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Explanation Overview Complete
Michigan Mathematics and Science Teacher Leadership Collaborative
Jul 28, 2009
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Transcript of "Explanation Overview Complete"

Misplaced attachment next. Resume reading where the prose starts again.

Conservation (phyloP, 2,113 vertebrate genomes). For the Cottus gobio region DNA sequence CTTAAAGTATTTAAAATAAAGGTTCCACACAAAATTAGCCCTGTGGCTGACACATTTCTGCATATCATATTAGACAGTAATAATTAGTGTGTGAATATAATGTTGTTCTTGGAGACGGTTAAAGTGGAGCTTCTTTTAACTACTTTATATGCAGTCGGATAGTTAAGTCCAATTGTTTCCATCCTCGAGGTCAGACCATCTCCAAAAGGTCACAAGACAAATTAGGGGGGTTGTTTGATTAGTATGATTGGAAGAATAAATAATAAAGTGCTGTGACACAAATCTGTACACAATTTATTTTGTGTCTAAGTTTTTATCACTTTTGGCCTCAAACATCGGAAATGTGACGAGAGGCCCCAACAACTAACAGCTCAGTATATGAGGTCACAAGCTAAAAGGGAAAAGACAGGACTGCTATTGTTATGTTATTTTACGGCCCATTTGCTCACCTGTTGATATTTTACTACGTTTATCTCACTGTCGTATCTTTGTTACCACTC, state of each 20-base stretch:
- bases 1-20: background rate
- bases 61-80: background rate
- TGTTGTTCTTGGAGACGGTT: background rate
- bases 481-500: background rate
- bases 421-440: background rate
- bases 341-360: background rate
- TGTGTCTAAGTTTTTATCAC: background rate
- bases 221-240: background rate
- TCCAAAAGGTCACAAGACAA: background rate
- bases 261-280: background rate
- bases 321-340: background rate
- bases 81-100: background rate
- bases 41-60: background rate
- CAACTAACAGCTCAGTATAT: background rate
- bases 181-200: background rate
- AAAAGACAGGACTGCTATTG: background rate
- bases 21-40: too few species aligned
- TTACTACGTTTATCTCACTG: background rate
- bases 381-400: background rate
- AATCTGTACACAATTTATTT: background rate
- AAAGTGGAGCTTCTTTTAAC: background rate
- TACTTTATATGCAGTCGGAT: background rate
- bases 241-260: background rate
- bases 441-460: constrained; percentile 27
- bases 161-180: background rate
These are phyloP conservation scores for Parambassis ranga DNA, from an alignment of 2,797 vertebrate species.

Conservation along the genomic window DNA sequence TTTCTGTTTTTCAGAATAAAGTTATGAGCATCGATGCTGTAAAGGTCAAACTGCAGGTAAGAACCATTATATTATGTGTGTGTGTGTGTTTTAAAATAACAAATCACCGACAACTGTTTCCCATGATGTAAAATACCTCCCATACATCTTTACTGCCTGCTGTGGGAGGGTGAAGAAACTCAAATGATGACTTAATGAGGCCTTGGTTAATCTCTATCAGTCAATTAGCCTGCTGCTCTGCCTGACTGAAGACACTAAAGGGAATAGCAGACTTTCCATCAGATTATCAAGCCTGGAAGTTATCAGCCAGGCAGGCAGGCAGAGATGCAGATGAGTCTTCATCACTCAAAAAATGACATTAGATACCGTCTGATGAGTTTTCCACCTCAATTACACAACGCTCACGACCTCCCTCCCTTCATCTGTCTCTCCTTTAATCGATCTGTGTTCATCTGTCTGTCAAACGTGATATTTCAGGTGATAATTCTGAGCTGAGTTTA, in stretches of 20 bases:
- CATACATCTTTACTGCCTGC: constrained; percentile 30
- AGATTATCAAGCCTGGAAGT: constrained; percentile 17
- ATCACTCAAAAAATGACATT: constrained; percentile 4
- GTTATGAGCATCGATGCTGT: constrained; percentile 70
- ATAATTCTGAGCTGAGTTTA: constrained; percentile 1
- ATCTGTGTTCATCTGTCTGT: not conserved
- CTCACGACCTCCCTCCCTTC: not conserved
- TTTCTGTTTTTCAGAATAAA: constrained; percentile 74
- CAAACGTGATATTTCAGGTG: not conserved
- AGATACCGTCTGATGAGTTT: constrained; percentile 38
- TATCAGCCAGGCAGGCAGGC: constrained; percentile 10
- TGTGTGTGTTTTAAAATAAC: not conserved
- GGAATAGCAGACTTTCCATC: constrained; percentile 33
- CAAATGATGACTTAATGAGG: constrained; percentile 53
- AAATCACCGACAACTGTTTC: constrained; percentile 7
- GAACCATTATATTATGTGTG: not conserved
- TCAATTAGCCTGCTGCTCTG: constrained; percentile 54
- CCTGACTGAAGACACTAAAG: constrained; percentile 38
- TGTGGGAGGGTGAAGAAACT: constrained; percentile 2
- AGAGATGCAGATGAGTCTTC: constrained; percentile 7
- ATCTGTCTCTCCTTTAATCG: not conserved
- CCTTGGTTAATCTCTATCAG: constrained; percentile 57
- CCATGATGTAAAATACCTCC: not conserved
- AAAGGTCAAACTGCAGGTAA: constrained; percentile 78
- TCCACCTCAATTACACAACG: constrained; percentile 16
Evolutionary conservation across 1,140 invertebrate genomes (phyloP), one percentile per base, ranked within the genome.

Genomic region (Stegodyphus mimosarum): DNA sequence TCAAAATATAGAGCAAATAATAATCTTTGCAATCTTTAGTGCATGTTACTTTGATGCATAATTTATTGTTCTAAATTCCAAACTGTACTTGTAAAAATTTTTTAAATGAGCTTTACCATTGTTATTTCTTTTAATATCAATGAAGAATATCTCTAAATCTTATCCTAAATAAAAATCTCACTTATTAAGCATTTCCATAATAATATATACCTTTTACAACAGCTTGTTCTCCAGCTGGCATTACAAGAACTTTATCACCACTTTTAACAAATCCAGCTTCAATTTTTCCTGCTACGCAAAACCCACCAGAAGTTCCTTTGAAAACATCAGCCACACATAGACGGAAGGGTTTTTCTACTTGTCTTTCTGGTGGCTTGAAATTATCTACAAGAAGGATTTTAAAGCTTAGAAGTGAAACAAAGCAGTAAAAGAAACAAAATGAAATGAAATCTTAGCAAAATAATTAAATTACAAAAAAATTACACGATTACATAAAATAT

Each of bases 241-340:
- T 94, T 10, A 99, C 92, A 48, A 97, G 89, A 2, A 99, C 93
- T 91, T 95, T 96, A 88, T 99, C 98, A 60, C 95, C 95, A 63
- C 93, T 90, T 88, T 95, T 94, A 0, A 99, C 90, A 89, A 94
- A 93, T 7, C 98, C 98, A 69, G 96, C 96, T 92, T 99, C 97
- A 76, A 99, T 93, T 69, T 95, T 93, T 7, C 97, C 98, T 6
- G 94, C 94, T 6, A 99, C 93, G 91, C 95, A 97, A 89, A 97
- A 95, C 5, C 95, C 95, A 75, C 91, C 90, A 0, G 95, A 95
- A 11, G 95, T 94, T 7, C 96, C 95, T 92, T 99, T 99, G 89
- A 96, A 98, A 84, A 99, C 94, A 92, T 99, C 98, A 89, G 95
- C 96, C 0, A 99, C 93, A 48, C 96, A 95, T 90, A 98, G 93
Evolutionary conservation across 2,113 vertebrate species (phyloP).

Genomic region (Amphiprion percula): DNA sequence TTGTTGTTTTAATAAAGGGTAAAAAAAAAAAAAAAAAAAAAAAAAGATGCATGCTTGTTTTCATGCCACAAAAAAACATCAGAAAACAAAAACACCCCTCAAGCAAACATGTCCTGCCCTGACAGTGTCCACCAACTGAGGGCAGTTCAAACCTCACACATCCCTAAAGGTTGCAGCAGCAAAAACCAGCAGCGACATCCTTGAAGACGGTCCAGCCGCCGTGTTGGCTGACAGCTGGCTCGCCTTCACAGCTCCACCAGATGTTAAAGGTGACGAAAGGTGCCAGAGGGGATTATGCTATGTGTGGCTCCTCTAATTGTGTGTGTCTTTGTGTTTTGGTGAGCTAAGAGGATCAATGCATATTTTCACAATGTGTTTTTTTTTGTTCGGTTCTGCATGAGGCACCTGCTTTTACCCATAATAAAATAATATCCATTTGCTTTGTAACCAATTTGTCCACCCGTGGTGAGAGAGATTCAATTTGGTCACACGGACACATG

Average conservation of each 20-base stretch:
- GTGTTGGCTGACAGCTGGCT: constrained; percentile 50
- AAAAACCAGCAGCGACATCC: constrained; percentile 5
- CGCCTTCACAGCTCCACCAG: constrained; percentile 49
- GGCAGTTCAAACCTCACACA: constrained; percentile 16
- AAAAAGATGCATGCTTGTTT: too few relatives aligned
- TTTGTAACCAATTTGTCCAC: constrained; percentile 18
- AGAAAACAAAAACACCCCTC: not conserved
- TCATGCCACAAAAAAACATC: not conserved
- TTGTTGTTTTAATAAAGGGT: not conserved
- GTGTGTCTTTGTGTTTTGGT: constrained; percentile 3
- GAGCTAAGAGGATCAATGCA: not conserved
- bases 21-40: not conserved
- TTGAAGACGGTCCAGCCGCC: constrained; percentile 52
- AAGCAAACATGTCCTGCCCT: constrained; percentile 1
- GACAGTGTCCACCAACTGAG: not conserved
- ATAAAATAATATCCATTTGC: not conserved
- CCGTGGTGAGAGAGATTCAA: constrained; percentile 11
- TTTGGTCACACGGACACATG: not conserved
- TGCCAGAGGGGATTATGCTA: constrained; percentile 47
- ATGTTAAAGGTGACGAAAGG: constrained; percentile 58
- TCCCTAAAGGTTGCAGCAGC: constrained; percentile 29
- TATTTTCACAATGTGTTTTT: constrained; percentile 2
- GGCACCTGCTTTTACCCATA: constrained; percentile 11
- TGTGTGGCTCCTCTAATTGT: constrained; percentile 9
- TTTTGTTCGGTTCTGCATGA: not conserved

1. SCIENTIFIC EXPLANATION Why Scientific Explanations? Science education reform efforts call for students to develop scientific processes and skills through inquiry (American Side Note Association for the Advancement of Science, 1993; National Found that having students Research Council, 1996). One prominent inquiry practice in both engage in explanation changes or refines their image of the standards documents and research literature is the science as well as enhances construction, analysis, and communication of scientific their understanding of the nature of science (Bell & Linn, explanations. We believe that explanation construction should be 2000). Third, onstructing an important part of science class for three reasons. First, explanations can enhance the students’ understandings of research into scientists’ practices portrays a picture where the science content (Driver, scientists construct arguments or explanations including weighing Newton & Osborne, 2000). evidence, interpreting text, and evaluating claims (Driver, Newton, & Osborne, 2000). Second, previous research in science education has found that having students engage in explanation changes or refines their image of science as well as enhances their understanding of the nature of science (Bell & Linn, 2000). Third, constructing explanations can enhance the students’ understandings of the science content (Driver, Newton & Osborne, 2000). A deep understanding of science content is characterized by the ability to explain phenomena (Barron et. al. 1998). Consequently, evaluating students’ explanations can also provide teachers with an opportunity to assess students’ current understanding. Although explanations are often cited as important for classroom science, they are frequently left out of classroom practice (Kuhn, 1993; Newton, 1999). One of our goals in creating this unit was to make students’ explanation construction an important part of the instructional sequence. Previous research has found that making scientific thinking strategies, like explanation, explicit to students can facilitate students’ use and understanding of these strategies (Herrenkohl, Palinscar, DeWater, & Kawasaki, 1999; Toth, Klahr& Chen, 2000). One of the ways we hope to help students with explanations is by making the conventions (behind explanations and the reasons why explanations are important) clear to students. We do this when we first introduce students to explanations (Lesson 6). We then continue to support students’ writing of explanations through supports in both the activity sheets and student reader. Furthermore, we provide suggestions to the teacher about difficulties that students might have as well as ways to support students with the construction of explanations. © 2008, University of Michigan